Subsequently, the rundown is exported to an automation tool (for example) VizRT Mosart, which displays it in an operator-friendly way. This tool also connects to all the different hardware and software in the studio. By stepping through it with ‘F12’, the whole show is broadcast under the orchestration of the automation tool in the ‘Het Journaal’ gallery. Clips will play, cameras will move to their preset positions and cut to air, and graphics will be triggered. Finally, the news is freshly delivered to the audience.
Because of the constant news flow and the challenge to get consumers’ attention, viewership of linear television at fixed times each day has declined and continues to do so, especially for younger generations. Moreover, linear television is not very interactive which makes the viewer disconnect from the channel faster. In the video below, the importance of consumer engagement is explained.
Non-automated stations that keep a manual approach have many people in their control room. They operate playout devices, graphics systems, vision mixers and a whole plethora of different devices. The challenging part for the production team is the constant back-and-forth feedback loops and bottlenecks. Specialised operators are needed to manage the broadcast which slows down the workflow and makes it heavily dependent on their availability. Hence, this makes the linear studio less flexible than the online web studio.
Now let us look at online news production to understand the difference.
Online news production
Setup and workflow
For the online VRT NWS web studio, VRT built two sets in the heart of the newsroom: one called the ‘fast live set’. This set lets them go on air instantly when there’s breaking news. The second one is more laid back to do interviews. The image below illustrates the more laid-back interview salon.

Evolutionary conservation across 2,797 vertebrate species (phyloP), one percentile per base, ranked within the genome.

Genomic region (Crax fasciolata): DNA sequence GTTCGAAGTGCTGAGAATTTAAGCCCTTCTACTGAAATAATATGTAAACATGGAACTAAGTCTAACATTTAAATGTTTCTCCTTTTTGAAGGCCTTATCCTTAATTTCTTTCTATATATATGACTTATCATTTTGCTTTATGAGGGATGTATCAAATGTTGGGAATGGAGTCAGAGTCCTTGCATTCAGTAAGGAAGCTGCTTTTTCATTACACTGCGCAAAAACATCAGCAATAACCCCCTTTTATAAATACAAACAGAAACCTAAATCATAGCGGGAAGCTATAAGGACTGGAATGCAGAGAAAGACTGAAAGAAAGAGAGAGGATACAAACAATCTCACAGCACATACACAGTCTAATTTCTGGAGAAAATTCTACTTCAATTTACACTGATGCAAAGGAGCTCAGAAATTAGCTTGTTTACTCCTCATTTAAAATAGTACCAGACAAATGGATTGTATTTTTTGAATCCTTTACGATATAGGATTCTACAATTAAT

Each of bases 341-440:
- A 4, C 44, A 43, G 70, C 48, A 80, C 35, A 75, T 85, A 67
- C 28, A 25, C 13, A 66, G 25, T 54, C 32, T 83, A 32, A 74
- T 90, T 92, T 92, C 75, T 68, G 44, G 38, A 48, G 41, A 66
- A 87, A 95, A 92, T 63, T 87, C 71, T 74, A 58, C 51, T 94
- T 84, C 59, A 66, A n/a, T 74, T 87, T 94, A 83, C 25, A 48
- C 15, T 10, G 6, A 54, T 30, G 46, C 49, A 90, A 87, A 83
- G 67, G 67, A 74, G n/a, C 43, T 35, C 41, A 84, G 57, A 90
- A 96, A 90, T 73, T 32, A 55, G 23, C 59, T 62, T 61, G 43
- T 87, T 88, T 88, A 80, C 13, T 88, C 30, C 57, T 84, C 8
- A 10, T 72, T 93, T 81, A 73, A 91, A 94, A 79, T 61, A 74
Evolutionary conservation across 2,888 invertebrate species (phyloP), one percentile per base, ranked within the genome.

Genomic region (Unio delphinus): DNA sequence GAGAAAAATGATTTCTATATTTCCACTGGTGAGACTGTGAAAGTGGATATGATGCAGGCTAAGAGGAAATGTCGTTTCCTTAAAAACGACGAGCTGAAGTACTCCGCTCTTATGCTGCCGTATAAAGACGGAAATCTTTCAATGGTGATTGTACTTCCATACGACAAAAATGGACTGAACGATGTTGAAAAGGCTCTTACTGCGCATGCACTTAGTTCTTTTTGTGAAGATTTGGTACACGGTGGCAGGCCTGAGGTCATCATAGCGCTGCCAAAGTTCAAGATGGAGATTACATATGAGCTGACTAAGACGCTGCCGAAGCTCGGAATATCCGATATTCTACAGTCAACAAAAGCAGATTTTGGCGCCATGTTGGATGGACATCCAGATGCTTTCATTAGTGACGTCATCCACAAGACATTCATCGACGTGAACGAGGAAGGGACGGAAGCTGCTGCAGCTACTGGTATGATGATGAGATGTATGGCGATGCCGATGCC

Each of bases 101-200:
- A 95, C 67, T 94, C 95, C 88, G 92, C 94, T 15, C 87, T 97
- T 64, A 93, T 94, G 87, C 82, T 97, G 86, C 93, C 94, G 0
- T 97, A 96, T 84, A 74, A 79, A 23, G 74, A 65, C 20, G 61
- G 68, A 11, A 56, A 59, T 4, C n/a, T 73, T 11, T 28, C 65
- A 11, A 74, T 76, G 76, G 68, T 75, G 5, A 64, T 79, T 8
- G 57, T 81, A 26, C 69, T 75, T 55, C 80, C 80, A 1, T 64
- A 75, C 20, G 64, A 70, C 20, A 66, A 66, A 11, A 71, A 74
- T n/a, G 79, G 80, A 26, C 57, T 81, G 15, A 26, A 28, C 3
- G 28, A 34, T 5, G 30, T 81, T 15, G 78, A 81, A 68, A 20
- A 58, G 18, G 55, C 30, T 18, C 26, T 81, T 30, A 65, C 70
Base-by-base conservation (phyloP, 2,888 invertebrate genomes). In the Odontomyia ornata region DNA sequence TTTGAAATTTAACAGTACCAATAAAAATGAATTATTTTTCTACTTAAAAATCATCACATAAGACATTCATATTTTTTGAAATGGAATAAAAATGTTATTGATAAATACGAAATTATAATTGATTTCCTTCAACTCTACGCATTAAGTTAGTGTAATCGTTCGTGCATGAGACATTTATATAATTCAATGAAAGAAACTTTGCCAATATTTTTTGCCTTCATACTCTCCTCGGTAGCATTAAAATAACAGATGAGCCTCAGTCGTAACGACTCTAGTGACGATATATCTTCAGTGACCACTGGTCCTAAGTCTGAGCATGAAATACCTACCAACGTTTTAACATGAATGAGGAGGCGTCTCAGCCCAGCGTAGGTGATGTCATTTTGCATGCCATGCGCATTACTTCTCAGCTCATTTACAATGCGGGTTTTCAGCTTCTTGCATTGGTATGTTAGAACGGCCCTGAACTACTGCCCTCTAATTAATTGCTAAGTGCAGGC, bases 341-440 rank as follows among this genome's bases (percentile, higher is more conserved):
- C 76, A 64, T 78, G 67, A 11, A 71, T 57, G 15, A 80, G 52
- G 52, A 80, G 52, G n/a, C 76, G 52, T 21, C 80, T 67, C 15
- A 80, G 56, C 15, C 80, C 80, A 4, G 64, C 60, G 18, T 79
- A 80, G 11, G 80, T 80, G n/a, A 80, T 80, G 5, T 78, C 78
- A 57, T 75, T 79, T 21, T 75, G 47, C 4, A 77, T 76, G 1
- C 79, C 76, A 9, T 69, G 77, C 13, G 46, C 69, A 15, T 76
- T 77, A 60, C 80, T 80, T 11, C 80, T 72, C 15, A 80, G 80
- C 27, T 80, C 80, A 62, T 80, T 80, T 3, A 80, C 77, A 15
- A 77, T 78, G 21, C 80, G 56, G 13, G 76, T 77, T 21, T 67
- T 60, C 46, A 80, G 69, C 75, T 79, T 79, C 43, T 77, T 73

The setup of this studio is far less complex while still very powerful. At the heart is a powerful Windows PC running a copy of ‘vMix’. This now well-known piece of software has several functions:
- It is a very powerful vision mixer giving far more expensive hardware solutions a run for their money
- It can playout clips and playlists of clips
- It has a powerful titler capable of integrating data sources, and a basic built-in audio mixer
- At the same time, it can generate several multiviewers for operators, 4 different output channels (a dirty PGM, a clean feed and ‘international’ feeds for example).
Furthermore, it natively supports NDI inputs and outputs and you can integrate SDI input and output cards. VRT uses SDI inputs for their cameras, and outputs from vMix as SDI again, to its Master Control Room.
Panasonic HE150 PTZ cameras are the cameras used in the VRT NWS studio, and an external and manually operated audio console completes the setup. All together, this technological setup is far less complex to configure, maintain and operate.
Also for the online studio, TinkerList is used as a central point to build the rundown. Graphics and videos are prepared in this software, just as for the linear news studio. The biggest difference here is that vMix is used for switching, playout and graphics. It’s still operated manually. The output is then sent to the Master Control Room, where it is converted to a web-friendly resolution and streamed to the corresponding streaming servers.